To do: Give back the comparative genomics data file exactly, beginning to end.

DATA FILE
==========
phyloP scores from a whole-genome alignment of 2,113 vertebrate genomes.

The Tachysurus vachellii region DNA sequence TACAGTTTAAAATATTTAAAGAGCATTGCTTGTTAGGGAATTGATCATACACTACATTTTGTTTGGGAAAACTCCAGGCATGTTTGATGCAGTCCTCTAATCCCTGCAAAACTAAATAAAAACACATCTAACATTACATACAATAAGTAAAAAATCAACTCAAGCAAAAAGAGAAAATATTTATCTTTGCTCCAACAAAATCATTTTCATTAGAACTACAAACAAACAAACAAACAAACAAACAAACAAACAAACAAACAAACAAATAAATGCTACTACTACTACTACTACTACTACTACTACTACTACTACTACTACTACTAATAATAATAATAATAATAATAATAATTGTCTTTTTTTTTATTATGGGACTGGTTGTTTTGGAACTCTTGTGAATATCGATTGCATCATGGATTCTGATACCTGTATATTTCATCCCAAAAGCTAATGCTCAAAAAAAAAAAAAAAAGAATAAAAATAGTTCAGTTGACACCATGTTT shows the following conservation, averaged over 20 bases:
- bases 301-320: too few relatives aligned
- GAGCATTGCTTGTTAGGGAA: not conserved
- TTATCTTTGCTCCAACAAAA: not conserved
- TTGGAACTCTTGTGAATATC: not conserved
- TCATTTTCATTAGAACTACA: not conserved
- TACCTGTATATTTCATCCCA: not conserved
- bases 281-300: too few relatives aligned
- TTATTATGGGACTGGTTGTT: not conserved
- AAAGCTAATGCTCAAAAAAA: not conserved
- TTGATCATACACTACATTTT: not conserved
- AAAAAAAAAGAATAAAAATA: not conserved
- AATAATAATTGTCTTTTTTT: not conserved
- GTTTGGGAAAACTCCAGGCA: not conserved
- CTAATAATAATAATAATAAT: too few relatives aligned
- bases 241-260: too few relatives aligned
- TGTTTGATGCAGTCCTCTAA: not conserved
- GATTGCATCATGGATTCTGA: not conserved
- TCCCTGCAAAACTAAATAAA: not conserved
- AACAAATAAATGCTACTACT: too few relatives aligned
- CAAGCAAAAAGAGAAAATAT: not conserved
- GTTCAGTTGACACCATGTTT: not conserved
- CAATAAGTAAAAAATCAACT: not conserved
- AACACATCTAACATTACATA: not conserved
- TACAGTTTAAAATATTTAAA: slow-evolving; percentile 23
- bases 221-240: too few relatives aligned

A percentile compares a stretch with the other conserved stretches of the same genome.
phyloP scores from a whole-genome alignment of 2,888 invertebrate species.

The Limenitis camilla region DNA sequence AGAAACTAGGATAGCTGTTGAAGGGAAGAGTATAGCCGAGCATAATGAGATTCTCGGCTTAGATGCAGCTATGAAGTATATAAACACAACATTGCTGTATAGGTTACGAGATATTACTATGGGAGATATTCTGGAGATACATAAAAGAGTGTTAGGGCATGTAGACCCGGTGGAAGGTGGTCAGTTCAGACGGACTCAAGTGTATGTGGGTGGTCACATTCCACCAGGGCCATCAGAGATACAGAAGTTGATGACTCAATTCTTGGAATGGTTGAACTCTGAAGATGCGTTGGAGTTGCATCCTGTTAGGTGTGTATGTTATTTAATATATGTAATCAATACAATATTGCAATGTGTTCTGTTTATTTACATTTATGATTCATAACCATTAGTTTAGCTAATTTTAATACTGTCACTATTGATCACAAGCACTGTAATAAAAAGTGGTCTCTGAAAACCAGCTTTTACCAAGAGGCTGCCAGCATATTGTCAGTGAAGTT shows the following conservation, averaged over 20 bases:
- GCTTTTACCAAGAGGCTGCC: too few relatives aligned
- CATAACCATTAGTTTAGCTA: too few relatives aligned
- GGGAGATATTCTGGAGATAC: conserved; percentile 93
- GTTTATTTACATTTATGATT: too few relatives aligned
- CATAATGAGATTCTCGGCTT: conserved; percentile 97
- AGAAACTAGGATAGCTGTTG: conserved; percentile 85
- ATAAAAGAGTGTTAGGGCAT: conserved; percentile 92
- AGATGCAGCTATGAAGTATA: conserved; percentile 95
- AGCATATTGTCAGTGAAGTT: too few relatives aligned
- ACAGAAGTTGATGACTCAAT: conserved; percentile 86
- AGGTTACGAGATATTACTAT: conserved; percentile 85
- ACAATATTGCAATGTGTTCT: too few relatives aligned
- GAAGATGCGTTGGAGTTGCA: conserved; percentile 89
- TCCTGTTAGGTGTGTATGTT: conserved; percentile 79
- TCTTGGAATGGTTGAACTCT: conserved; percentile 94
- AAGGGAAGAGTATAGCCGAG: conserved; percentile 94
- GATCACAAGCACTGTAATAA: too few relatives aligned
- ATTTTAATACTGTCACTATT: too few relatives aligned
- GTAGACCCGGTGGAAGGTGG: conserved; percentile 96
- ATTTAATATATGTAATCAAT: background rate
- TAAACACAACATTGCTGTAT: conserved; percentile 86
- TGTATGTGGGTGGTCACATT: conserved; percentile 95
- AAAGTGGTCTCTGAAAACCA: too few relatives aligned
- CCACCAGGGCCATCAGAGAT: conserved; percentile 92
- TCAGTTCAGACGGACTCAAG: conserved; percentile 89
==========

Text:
phyloP scores from a whole-genome alignment of 2,113 vertebrate genomes.

The Tachysurus vachellii region DNA sequence TACAGTTTAAAATATTTAAAGAGCATTGCTTGTTAGGGAATTGATCATACACTACATTTTGTTTGGGAAAACTCCAGGCATGTTTGATGCAGTCCTCTAATCCCTGCAAAACTAAATAAAAACACATCTAACATTACATACAATAAGTAAAAAATCAACTCAAGCAAAAAGAGAAAATATTTATCTTTGCTCCAACAAAATCATTTTCATTAGAACTACAAACAAACAAACAAACAAACAAACAAACAAACAAACAAACAAACAAATAAATGCTACTACTACTACTACTACTACTACTACTACTACTACTACTACTACTACTAATAATAATAATAATAATAATAATAATTGTCTTTTTTTTTATTATGGGACTGGTTGTTTTGGAACTCTTGTGAATATCGATTGCATCATGGATTCTGATACCTGTATATTTCATCCCAAAAGCTAATGCTCAAAAAAAAAAAAAAAAGAATAAAAATAGTTCAGTTGACACCATGTTT shows the following conservation, averaged over 20 bases:
- bases 301-320: too few relatives aligned
- GAGCATTGCTTGTTAGGGAA: not conserved
- TTATCTTTGCTCCAACAAAA: not conserved
- TTGGAACTCTTGTGAATATC: not conserved
- TCATTTTCATTAGAACTACA: not conserved
- TACCTGTATATTTCATCCCA: not conserved
- bases 281-300: too few relatives aligned
- TTATTATGGGACTGGTTGTT: not conserved
- AAAGCTAATGCTCAAAAAAA: not conserved
- TTGATCATACACTACATTTT: not conserved
- AAAAAAAAAGAATAAAAATA: not conserved
- AATAATAATTGTCTTTTTTT: not conserved
- GTTTGGGAAAACTCCAGGCA: not conserved
- CTAATAATAATAATAATAAT: too few relatives aligned
- bases 241-260: too few relatives aligned
- TGTTTGATGCAGTCCTCTAA: not conserved
- GATTGCATCATGGATTCTGA: not conserved
- TCCCTGCAAAACTAAATAAA: not conserved
- AACAAATAAATGCTACTACT: too few relatives aligned
- CAAGCAAAAAGAGAAAATAT: not conserved
- GTTCAGTTGACACCATGTTT: not conserved
- CAATAAGTAAAAAATCAACT: not conserved
- AACACATCTAACATTACATA: not conserved
- TACAGTTTAAAATATTTAAA: slow-evolving; percentile 23
- bases 221-240: too few relatives aligned

A percentile compares a stretch with the other conserved stretches of the same genome.
phyloP scores from a whole-genome alignment of 2,888 invertebrate species.

The Limenitis camilla region DNA sequence AGAAACTAGGATAGCTGTTGAAGGGAAGAGTATAGCCGAGCATAATGAGATTCTCGGCTTAGATGCAGCTATGAAGTATATAAACACAACATTGCTGTATAGGTTACGAGATATTACTATGGGAGATATTCTGGAGATACATAAAAGAGTGTTAGGGCATGTAGACCCGGTGGAAGGTGGTCAGTTCAGACGGACTCAAGTGTATGTGGGTGGTCACATTCCACCAGGGCCATCAGAGATACAGAAGTTGATGACTCAATTCTTGGAATGGTTGAACTCTGAAGATGCGTTGGAGTTGCATCCTGTTAGGTGTGTATGTTATTTAATATATGTAATCAATACAATATTGCAATGTGTTCTGTTTATTTACATTTATGATTCATAACCATTAGTTTAGCTAATTTTAATACTGTCACTATTGATCACAAGCACTGTAATAAAAAGTGGTCTCTGAAAACCAGCTTTTACCAAGAGGCTGCCAGCATATTGTCAGTGAAGTT shows the following conservation, averaged over 20 bases:
- GCTTTTACCAAGAGGCTGCC: too few relatives aligned
- CATAACCATTAGTTTAGCTA: too few relatives aligned
- GGGAGATATTCTGGAGATAC: conserved; percentile 93
- GTTTATTTACATTTATGATT: too few relatives aligned
- CATAATGAGATTCTCGGCTT: conserved; percentile 97
- AGAAACTAGGATAGCTGTTG: conserved; percentile 85
- ATAAAAGAGTGTTAGGGCAT: conserved; percentile 92
- AGATGCAGCTATGAAGTATA: conserved; percentile 95
- AGCATATTGTCAGTGAAGTT: too few relatives aligned
- ACAGAAGTTGATGACTCAAT: conserved; percentile 86
- AGGTTACGAGATATTACTAT: conserved; percentile 85
- ACAATATTGCAATGTGTTCT: too few relatives aligned
- GAAGATGCGTTGGAGTTGCA: conserved; percentile 89
- TCCTGTTAGGTGTGTATGTT: conserved; percentile 79
- TCTTGGAATGGTTGAACTCT: conserved; percentile 94
- AAGGGAAGAGTATAGCCGAG: conserved; percentile 94
- GATCACAAGCACTGTAATAA: too few relatives aligned
- ATTTTAATACTGTCACTATT: too few relatives aligned
- GTAGACCCGGTGGAAGGTGG: conserved; percentile 96
- ATTTAATATATGTAATCAAT: background rate
- TAAACACAACATTGCTGTAT: conserved; percentile 86
- TGTATGTGGGTGGTCACATT: conserved; percentile 95
- AAAGTGGTCTCTGAAAACCA: too few relatives aligned
- CCACCAGGGCCATCAGAGAT: conserved; percentile 92
- TCAGTTCAGACGGACTCAAG: conserved; percentile 89